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  • July 19, 2019
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4 ways cities are using nature to tackle policy problems

Cities play a big role in setting the climate agenda, and Nature-based Solutions may be the best tool

Rapid urban development destroys biodiversity, cars and industrialisation leads to excess carbon in the atmosphere polluting air and waterways, and concrete — the second most used material for building — ruins soil, upends species and traps harmful gases.

Cities — and how they’re designed — therefore have an important role to play in the battle against climate change. Nature-based Solutions (NBS), long-term, cost-effective policy solutions that solve urban planning challenges by using nature itself, may be cities’ best defence.

Here are four unique ways city governments are using NBS to curb the contribution urban development makes to climate change.

Milan, Italy: Urban greening to cool the city

Known as the fashion capital of the world, Milan has applied its sophisticated design mentality to buildings and city streets through urban greening.

Expanding green infrastructure projects, which fuse natural elements such as trees, gardens and plants into buildings and other “grey infrastructure” was the core focus of Carta of Milan — the city’s environmental plan devised in 2013.

Since then, the number of regional parks has increased by 39% and there has been an influx of streets and buildings lined with plants, most notably, Bosco Verticale by Stefano Boeri.

Mayor Giuseppe “Beppe” Sala, has continued the tradition of using NBS as a way to mitigate the effects of climate change since he assumed office in 2016. For the last year and a half, the city government, in partnership with Bloomberg Associates, has been planting trees in the neighbourhoods with the hottest temperatures.

The government is using satellite imagery to create a heatmap to target the hottest areas of Milan and then plant trees on sidewalks, streets and exposed pavement.

The trees help cool neighbourhoods by shading pavements that trap heat — bringing temperatures down by 5 degrees celsius.

Trees also reduce air pollution by filtering out toxic air through their leaves.

Sala has committed to planting 3 million trees, more than double Milan’s current 1.4 million-strong human population, by 2030.

Melbourne, Australia: Species conservation and management to encourage biodiversity

The city of Melbourne is home to over 239 species of birds, 12 species of reptiles, 18 species of mammals, 31 species of fish and over 1500 species of insects, all of which play an important role in shaping the natural environment.

The government’s vision is to improve the environment and wellbeing of the city by using NBS. One priority is to protect and increase biodiversity and encourage species and habitat growth through conservation and species management by 2027.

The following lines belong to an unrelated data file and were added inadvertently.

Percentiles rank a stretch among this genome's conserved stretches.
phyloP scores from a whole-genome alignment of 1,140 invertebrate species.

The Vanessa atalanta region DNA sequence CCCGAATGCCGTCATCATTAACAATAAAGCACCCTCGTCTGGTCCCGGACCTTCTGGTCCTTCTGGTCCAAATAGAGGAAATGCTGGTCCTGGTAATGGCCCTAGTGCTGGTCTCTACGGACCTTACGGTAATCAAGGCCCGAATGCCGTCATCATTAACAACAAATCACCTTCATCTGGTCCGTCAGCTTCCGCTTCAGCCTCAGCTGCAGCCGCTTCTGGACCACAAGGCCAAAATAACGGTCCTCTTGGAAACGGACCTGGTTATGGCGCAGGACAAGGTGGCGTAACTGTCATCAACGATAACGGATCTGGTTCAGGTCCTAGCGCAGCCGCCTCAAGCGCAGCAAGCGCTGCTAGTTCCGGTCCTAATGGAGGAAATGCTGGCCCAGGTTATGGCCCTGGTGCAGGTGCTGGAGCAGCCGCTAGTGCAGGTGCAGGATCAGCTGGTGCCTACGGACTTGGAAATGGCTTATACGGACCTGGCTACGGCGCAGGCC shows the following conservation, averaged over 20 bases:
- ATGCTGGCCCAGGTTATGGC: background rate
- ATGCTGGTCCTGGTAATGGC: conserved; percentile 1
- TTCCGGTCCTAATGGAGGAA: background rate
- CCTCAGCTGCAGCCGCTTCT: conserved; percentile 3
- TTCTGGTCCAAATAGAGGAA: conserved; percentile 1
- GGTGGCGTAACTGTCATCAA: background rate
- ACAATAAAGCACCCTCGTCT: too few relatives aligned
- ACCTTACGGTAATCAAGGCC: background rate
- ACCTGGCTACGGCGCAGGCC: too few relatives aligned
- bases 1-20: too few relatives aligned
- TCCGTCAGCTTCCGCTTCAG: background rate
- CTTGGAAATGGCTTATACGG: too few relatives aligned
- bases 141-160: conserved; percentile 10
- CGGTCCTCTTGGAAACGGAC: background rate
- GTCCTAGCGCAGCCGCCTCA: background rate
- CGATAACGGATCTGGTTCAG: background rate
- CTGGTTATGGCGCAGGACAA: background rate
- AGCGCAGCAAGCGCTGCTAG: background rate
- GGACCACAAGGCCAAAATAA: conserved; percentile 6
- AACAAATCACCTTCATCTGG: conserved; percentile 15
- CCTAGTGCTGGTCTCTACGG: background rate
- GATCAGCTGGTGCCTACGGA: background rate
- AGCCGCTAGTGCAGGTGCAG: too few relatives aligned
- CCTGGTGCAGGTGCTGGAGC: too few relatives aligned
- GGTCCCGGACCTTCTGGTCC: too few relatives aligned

One activity includes restoring native vegetation by creating native action plans with partners to protect species and vegetation sites to enhance biodiversity.

The government also plans to find innovative solutions to build wildlife into infrastructure projects such as green roofs and laneways.

Berlin, Germany: Using citizen engagement to restore public land

A citizen engagement initiative in Berlin transformed the inoperable Tempelhof airport into one of the city’s most popular parks, turning the public into environmental stewards along the way.

Deliberations from a public forum and online dialogue, in which 68,000 people took part, developed into a call for ideas for what to do with the space, which ultimately led to a citizen referendum where the park garnered enough votes to be selected.

From decreasing the risk of asthma to reducing stress, studies reveal that nature has the ability to improve human health.

Old airstrips at Tempelhof are now outfitted with plants, trees, and big patches of meadows so people can spend more time in nature.

The 100% Tempelhofer Feld Group, a citizen group formed to manage the grounds and conserve the biodiversity of the park, emerged from the initiative to prevent development of the park.

Shanghai, China: Becoming a “Sponge City” for flood prevention

Rapid urban development in Shanghai has led to more concrete than green space, but in the Linghaou district, the local government is trying to reverse the trend.

As an extension of the original 16 city-wide Sponge City initiative launched in 2015, Shanghai began its own pilot of the project in 2017.

Influenced by severe flooding in Beijing, the project was launched to curb flooding and replace traditional drainage systems by replacing concrete sidewalks with permeable pavements, building rain gardens on streets and installing rooftop gardens.

Green infrastructure such as permeable sidewalks, allows water to filter directly through to the soil, creating greater soil health. The “sponge” features also prevent flooding by absorbing water and preventing stormwater runoff to flow into drainage systems and waterways.

The pilots will be considered a success if 70% of stormwater runoff is captured, reused or absorbed by the ground by 2020. – Amelia Axelsen

(Picture credit: Pixabay)



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